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Probing Single-Cell Metabolism by Droplet Microfluidics

le 11 avril 2016 à 11 h
Paul Abbyad, Chemistry & Biochemistry Department, Santa Clara University, USA

Cancer cells display high rates of glycolysis and lactate production, a phenomenon referred to as the Warburg effect.  The high glucose uptake and lactate production serve as targets for cancer diagnosis and therapy. However, the tools to study cellular metabolic activity, especially techniques that provide an improved understanding of variations of cell metabolism at the level of single cells are currently lacking. Single cell measurements are necessary to characterize intrinsic variability in a cancer cell population, as well as identify subpopulations or rare cells that are especially relevant to the disease state. We have developed two complementary microfluidic technologies for the measurement of cellular metabolism on hundreds of single cells. Using passive forces, droplets encapsulated cells are positioned in an array in a predetermined pattern for optimal imaging throughput. The use of hermetic droplets ensures that cellular metabolites released from the cells remain confined at high effective concentration. These platforms were used to measure the cell-to-cell heterogeneity in the efflux of lactate and the uptake of the radiolabeled PET agent, [18F]fluorodeoxyglucose (FDG), in cancer cell lines. These techniques can be used in the study of cell biology and human disease to capture the full range of stochastic variations in glycolysis activity in heterogeneous cell populations in a repeatable and high-throughput manner.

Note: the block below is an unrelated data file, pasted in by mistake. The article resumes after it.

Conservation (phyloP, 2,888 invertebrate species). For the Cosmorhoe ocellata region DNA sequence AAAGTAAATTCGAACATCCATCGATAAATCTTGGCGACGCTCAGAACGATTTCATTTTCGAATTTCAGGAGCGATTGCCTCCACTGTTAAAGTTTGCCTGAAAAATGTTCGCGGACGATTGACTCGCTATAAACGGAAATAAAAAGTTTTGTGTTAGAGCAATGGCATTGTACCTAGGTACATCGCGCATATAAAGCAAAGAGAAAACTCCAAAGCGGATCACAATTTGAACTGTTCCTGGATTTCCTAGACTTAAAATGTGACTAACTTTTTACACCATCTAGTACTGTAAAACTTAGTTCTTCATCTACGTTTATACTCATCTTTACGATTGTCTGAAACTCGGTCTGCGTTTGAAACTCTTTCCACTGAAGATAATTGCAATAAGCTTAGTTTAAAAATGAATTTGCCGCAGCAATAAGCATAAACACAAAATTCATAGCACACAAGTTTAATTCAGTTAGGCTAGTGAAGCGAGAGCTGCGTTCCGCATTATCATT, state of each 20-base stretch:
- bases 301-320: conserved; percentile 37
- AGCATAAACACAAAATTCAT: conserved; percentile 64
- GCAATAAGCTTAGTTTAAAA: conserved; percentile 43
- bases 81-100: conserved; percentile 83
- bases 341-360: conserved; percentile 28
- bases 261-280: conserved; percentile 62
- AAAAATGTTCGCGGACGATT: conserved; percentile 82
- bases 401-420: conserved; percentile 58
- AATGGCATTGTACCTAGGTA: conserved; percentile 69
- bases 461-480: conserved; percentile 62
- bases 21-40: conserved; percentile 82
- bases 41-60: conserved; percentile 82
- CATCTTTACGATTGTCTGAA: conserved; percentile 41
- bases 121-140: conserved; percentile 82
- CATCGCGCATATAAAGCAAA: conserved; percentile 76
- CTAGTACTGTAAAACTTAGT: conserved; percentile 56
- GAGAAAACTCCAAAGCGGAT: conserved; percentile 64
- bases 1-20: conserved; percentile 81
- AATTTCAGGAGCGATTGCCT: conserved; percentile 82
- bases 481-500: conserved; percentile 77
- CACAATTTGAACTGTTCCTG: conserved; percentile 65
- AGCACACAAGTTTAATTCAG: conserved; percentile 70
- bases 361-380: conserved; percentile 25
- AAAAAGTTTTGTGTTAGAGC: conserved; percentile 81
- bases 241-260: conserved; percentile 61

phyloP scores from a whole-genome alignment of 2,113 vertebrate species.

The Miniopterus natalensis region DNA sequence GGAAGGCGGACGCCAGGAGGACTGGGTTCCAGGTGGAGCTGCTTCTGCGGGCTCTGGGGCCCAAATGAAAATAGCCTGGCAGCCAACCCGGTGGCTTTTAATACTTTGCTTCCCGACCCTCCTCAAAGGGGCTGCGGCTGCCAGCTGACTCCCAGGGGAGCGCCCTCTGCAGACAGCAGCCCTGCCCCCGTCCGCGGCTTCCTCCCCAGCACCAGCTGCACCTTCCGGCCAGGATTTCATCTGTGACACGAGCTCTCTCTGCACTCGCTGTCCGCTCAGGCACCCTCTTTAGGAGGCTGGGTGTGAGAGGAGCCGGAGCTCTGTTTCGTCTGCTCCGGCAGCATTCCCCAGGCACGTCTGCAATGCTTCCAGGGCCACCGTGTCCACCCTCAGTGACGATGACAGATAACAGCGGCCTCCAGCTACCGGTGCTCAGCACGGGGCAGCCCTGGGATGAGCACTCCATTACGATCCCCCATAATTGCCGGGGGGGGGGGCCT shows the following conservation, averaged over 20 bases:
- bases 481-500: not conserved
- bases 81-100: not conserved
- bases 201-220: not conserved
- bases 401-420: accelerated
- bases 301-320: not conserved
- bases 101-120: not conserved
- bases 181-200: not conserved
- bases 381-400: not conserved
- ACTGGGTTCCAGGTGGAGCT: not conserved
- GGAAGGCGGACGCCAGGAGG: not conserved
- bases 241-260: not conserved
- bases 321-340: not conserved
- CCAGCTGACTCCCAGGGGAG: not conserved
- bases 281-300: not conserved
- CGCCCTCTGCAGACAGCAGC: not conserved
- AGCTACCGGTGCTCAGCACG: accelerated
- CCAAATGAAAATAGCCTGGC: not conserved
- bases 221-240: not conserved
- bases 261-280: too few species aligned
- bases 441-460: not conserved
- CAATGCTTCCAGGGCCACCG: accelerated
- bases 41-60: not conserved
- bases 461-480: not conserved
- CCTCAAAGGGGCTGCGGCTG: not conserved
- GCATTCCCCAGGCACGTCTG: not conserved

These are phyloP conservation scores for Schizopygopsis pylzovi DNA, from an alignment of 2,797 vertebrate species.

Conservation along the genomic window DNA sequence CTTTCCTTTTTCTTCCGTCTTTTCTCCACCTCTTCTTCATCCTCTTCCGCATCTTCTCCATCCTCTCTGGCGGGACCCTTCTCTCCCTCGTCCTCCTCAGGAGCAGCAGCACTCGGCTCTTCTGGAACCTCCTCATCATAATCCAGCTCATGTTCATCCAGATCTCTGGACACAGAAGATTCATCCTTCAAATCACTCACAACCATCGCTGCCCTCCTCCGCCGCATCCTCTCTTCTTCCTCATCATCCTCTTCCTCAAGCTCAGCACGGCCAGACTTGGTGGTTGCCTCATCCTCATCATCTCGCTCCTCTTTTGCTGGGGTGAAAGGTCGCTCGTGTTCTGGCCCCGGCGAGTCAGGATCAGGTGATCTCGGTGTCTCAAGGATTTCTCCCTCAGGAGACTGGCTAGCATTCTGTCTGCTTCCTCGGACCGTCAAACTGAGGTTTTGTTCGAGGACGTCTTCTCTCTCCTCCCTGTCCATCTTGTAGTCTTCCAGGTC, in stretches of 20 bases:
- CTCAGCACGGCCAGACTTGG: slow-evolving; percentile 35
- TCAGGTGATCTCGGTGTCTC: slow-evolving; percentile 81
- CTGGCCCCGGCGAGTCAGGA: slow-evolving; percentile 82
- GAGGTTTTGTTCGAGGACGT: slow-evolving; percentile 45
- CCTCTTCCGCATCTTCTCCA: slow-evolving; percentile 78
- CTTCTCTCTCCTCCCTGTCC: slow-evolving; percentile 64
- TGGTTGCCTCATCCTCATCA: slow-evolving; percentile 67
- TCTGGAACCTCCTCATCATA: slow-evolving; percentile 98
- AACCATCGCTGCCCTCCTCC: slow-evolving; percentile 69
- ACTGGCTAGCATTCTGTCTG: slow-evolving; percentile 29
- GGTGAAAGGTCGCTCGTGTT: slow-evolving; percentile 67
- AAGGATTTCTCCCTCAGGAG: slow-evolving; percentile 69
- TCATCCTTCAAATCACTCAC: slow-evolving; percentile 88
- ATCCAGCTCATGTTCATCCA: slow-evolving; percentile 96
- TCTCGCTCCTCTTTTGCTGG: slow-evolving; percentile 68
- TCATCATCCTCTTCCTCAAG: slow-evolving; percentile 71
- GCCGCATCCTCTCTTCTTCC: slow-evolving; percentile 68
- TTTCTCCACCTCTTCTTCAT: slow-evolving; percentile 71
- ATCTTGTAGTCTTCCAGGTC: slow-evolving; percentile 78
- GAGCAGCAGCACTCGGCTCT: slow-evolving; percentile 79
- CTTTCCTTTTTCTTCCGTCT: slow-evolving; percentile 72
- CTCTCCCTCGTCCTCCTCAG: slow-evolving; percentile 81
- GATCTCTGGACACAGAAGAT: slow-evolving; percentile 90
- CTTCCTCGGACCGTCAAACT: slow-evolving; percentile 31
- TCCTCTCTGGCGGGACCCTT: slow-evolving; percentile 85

Lieu(x) :         Amphithéatre Pierre Curie, Ecole Polytechnique


Contact :       Antigoni Alexandrou
                      antigoni.alexandrou at polytechnique.edu

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À télécharger :       Séminaire ABBYAD - PDF